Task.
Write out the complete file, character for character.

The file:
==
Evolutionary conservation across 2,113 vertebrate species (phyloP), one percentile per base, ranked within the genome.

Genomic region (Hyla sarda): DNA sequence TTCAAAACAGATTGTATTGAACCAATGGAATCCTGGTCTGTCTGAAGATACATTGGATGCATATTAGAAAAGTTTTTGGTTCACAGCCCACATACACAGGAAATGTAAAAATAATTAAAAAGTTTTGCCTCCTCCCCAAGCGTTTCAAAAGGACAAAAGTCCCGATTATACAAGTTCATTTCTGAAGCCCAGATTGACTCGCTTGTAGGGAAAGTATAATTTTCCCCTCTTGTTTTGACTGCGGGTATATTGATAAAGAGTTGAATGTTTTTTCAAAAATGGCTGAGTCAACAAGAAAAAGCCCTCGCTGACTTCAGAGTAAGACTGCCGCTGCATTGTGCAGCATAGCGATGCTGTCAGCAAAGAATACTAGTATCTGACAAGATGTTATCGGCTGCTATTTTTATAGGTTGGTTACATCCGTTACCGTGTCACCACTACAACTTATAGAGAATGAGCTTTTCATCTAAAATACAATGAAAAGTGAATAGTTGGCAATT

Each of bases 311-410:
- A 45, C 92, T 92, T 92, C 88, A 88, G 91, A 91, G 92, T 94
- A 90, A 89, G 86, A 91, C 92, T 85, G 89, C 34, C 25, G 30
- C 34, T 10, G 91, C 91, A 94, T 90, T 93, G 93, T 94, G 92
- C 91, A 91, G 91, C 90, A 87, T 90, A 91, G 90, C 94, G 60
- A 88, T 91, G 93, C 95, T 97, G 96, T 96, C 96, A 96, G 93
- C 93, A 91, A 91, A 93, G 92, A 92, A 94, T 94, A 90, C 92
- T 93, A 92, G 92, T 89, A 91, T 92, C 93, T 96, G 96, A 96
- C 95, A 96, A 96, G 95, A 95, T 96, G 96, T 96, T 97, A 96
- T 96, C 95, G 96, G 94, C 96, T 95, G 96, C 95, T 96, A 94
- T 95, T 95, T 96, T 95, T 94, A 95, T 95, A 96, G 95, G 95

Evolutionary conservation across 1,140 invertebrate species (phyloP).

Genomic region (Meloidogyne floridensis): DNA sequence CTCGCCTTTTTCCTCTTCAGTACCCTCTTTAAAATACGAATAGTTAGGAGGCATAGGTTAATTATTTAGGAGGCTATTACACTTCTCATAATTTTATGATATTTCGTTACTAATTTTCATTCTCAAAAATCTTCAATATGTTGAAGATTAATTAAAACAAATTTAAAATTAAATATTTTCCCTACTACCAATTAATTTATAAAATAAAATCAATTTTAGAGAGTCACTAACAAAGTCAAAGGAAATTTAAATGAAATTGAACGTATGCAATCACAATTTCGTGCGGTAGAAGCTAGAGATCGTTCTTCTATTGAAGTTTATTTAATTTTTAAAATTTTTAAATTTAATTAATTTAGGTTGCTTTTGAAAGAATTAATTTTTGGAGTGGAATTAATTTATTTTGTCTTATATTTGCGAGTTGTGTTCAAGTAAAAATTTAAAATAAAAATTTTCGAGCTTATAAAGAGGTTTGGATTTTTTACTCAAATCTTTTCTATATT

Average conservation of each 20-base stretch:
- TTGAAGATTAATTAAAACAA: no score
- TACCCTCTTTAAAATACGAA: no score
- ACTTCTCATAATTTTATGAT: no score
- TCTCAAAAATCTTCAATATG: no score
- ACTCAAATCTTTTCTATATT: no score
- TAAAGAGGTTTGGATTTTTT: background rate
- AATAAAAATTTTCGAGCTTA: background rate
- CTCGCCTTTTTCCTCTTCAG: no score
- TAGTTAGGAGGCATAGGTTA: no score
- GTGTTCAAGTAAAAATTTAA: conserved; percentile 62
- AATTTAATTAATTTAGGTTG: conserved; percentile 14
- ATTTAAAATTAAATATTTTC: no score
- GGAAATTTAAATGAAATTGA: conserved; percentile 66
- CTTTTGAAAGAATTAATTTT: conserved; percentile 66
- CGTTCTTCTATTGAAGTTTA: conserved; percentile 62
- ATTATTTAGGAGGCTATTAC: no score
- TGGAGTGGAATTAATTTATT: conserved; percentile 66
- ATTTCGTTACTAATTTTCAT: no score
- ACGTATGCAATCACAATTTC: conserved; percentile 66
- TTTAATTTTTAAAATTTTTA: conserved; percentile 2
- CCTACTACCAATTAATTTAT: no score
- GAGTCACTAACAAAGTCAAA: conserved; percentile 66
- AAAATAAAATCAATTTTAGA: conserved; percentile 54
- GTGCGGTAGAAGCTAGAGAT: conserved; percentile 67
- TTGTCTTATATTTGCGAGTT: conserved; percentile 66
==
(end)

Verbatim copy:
Evolutionary conservation across 2,113 vertebrate species (phyloP), one percentile per base, ranked within the genome.

Genomic region (Hyla sarda): DNA sequence TTCAAAACAGATTGTATTGAACCAATGGAATCCTGGTCTGTCTGAAGATACATTGGATGCATATTAGAAAAGTTTTTGGTTCACAGCCCACATACACAGGAAATGTAAAAATAATTAAAAAGTTTTGCCTCCTCCCCAAGCGTTTCAAAAGGACAAAAGTCCCGATTATACAAGTTCATTTCTGAAGCCCAGATTGACTCGCTTGTAGGGAAAGTATAATTTTCCCCTCTTGTTTTGACTGCGGGTATATTGATAAAGAGTTGAATGTTTTTTCAAAAATGGCTGAGTCAACAAGAAAAAGCCCTCGCTGACTTCAGAGTAAGACTGCCGCTGCATTGTGCAGCATAGCGATGCTGTCAGCAAAGAATACTAGTATCTGACAAGATGTTATCGGCTGCTATTTTTATAGGTTGGTTACATCCGTTACCGTGTCACCACTACAACTTATAGAGAATGAGCTTTTCATCTAAAATACAATGAAAAGTGAATAGTTGGCAATT

Each of bases 311-410:
- A 45, C 92, T 92, T 92, C 88, A 88, G 91, A 91, G 92, T 94
- A 90, A 89, G 86, A 91, C 92, T 85, G 89, C 34, C 25, G 30
- C 34, T 10, G 91, C 91, A 94, T 90, T 93, G 93, T 94, G 92
- C 91, A 91, G 91, C 90, A 87, T 90, A 91, G 90, C 94, G 60
- A 88, T 91, G 93, C 95, T 97, G 96, T 96, C 96, A 96, G 93
- C 93, A 91, A 91, A 93, G 92, A 92, A 94, T 94, A 90, C 92
- T 93, A 92, G 92, T 89, A 91, T 92, C 93, T 96, G 96, A 96
- C 95, A 96, A 96, G 95, A 95, T 96, G 96, T 96, T 97, A 96
- T 96, C 95, G 96, G 94, C 96, T 95, G 96, C 95, T 96, A 94
- T 95, T 95, T 96, T 95, T 94, A 95, T 95, A 96, G 95, G 95

Evolutionary conservation across 1,140 invertebrate species (phyloP).

Genomic region (Meloidogyne floridensis): DNA sequence CTCGCCTTTTTCCTCTTCAGTACCCTCTTTAAAATACGAATAGTTAGGAGGCATAGGTTAATTATTTAGGAGGCTATTACACTTCTCATAATTTTATGATATTTCGTTACTAATTTTCATTCTCAAAAATCTTCAATATGTTGAAGATTAATTAAAACAAATTTAAAATTAAATATTTTCCCTACTACCAATTAATTTATAAAATAAAATCAATTTTAGAGAGTCACTAACAAAGTCAAAGGAAATTTAAATGAAATTGAACGTATGCAATCACAATTTCGTGCGGTAGAAGCTAGAGATCGTTCTTCTATTGAAGTTTATTTAATTTTTAAAATTTTTAAATTTAATTAATTTAGGTTGCTTTTGAAAGAATTAATTTTTGGAGTGGAATTAATTTATTTTGTCTTATATTTGCGAGTTGTGTTCAAGTAAAAATTTAAAATAAAAATTTTCGAGCTTATAAAGAGGTTTGGATTTTTTACTCAAATCTTTTCTATATT

Average conservation of each 20-base stretch:
- TTGAAGATTAATTAAAACAA: no score
- TACCCTCTTTAAAATACGAA: no score
- ACTTCTCATAATTTTATGAT: no score
- TCTCAAAAATCTTCAATATG: no score
- ACTCAAATCTTTTCTATATT: no score
- TAAAGAGGTTTGGATTTTTT: background rate
- AATAAAAATTTTCGAGCTTA: background rate
- CTCGCCTTTTTCCTCTTCAG: no score
- TAGTTAGGAGGCATAGGTTA: no score
- GTGTTCAAGTAAAAATTTAA: conserved; percentile 62
- AATTTAATTAATTTAGGTTG: conserved; percentile 14
- ATTTAAAATTAAATATTTTC: no score
- GGAAATTTAAATGAAATTGA: conserved; percentile 66
- CTTTTGAAAGAATTAATTTT: conserved; percentile 66
- CGTTCTTCTATTGAAGTTTA: conserved; percentile 62
- ATTATTTAGGAGGCTATTAC: no score
- TGGAGTGGAATTAATTTATT: conserved; percentile 66
- ATTTCGTTACTAATTTTCAT: no score
- ACGTATGCAATCACAATTTC: conserved; percentile 66
- TTTAATTTTTAAAATTTTTA: conserved; percentile 2
- CCTACTACCAATTAATTTAT: no score
- GAGTCACTAACAAAGTCAAA: conserved; percentile 66
- AAAATAAAATCAATTTTAGA: conserved; percentile 54
- GTGCGGTAGAAGCTAGAGAT: conserved; percentile 67
- TTGTCTTATATTTGCGAGTT: conserved; percentile 66